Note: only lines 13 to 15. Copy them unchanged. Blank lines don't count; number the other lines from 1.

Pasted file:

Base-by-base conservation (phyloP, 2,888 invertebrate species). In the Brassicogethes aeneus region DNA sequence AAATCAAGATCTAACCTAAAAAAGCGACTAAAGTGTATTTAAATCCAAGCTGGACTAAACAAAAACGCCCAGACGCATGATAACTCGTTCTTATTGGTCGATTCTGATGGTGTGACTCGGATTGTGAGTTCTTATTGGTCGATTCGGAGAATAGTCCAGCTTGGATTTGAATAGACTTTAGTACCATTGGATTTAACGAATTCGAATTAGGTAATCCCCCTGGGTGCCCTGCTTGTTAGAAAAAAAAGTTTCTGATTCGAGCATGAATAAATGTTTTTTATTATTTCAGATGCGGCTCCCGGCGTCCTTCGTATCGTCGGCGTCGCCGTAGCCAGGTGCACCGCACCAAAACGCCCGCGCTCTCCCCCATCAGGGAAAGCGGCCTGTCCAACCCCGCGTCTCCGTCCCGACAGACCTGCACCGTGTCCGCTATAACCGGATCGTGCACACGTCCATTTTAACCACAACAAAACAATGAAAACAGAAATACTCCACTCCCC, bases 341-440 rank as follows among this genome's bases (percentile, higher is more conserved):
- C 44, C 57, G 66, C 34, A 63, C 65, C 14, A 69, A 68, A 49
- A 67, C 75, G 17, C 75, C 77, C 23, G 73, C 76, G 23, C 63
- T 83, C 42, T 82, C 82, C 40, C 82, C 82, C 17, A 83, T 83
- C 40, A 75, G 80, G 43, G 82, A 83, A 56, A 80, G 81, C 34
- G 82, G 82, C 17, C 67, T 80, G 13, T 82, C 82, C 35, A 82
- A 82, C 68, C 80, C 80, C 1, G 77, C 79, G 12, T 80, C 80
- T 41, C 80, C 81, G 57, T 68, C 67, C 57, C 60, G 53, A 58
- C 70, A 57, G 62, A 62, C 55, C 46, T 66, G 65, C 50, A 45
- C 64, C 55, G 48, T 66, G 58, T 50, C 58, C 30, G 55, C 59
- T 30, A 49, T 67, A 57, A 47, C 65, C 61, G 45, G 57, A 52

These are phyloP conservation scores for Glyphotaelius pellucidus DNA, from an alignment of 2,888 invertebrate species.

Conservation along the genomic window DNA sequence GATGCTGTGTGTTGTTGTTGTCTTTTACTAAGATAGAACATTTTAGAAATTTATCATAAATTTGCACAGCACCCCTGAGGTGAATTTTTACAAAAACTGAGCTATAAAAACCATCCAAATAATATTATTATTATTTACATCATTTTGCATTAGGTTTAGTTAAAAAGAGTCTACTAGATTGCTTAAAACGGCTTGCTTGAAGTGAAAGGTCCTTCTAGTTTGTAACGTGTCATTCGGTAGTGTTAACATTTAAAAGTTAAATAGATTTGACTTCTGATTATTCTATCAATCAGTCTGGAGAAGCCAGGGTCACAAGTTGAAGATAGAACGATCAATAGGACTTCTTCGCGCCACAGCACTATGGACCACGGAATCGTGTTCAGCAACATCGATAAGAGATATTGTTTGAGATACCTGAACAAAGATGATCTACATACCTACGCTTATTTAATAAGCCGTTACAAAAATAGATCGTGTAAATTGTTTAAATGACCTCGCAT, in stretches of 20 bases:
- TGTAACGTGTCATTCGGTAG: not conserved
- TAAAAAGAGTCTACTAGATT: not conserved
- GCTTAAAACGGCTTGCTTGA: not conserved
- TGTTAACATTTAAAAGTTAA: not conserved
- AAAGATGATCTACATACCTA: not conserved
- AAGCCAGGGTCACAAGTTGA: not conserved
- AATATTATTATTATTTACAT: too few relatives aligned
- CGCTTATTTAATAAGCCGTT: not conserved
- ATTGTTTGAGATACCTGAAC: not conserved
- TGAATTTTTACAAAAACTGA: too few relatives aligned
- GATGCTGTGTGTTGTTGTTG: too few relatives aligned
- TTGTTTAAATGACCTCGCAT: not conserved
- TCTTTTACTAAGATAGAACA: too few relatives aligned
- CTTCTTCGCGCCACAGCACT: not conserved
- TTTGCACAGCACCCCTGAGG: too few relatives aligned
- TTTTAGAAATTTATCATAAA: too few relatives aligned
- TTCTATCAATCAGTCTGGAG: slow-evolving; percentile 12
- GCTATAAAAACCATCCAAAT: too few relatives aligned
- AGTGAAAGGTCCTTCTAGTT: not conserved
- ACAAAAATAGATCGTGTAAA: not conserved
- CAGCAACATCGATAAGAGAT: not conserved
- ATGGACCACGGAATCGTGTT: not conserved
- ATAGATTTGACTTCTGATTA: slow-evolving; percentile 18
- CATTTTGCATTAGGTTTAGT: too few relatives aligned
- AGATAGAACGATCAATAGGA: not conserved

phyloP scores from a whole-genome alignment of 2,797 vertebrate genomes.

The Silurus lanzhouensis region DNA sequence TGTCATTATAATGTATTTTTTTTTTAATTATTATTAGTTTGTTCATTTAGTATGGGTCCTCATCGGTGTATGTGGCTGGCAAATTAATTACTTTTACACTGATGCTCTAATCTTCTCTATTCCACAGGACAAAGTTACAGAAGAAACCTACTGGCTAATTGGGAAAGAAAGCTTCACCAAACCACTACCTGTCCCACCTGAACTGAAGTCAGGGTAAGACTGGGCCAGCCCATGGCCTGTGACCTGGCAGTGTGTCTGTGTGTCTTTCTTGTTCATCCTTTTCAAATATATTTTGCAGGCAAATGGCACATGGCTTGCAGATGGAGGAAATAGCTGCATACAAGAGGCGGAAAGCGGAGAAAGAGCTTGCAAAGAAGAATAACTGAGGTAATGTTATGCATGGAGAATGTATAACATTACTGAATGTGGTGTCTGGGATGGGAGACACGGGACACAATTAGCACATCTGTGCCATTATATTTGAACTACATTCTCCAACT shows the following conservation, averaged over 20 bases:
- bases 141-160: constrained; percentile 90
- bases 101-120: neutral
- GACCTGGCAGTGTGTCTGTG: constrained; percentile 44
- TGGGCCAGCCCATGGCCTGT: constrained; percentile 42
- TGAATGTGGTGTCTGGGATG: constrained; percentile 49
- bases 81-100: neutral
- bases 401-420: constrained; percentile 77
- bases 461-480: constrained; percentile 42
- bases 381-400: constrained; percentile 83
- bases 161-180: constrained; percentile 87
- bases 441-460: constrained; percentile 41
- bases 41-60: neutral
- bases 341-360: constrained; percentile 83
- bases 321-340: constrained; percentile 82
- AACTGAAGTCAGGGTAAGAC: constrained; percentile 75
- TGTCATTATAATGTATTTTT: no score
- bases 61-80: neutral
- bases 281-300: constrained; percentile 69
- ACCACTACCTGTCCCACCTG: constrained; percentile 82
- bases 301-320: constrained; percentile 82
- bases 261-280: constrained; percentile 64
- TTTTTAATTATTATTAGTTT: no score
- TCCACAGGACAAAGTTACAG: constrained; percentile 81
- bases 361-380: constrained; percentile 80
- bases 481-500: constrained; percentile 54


Conservation along the genomic window DNA sequence GATGCTGTGTGTTGTTGTTGTCTTTTACTAAGATAGAACATTTTAGAAATTTATCATAAATTTGCACAGCACCCCTGAGGTGAATTTTTACAAAAACTGAGCTATAAAAACCATCCAAATAATATTATTATTATTTACATCATTTTGCATTAGGTTTAGTTAAAAAGAGTCTACTAGATTGCTTAAAACGGCTTGCTTGAAGTGAAAGGTCCTTCTAGTTTGTAACGTGTCATTCGGTAGTGTTAACATTTAAAAGTTAAATAGATTTGACTTCTGATTATTCTATCAATCAGTCTGGAGAAGCCAGGGTCACAAGTTGAAGATAGAACGATCAATAGGACTTCTTCGCGCCACAGCACTATGGACCACGGAATCGTGTTCAGCAACATCGATAAGAGATATTGTTTGAGATACCTGAACAAAGATGATCTACATACCTACGCTTATTTAATAAGCCGTTACAAAAATAGATCGTGTAAATTGTTTAAATGACCTCGCAT, in stretches of 20 bases:
- TGTAACGTGTCATTCGGTAG: not conserved
- TAAAAAGAGTCTACTAGATT: not conserved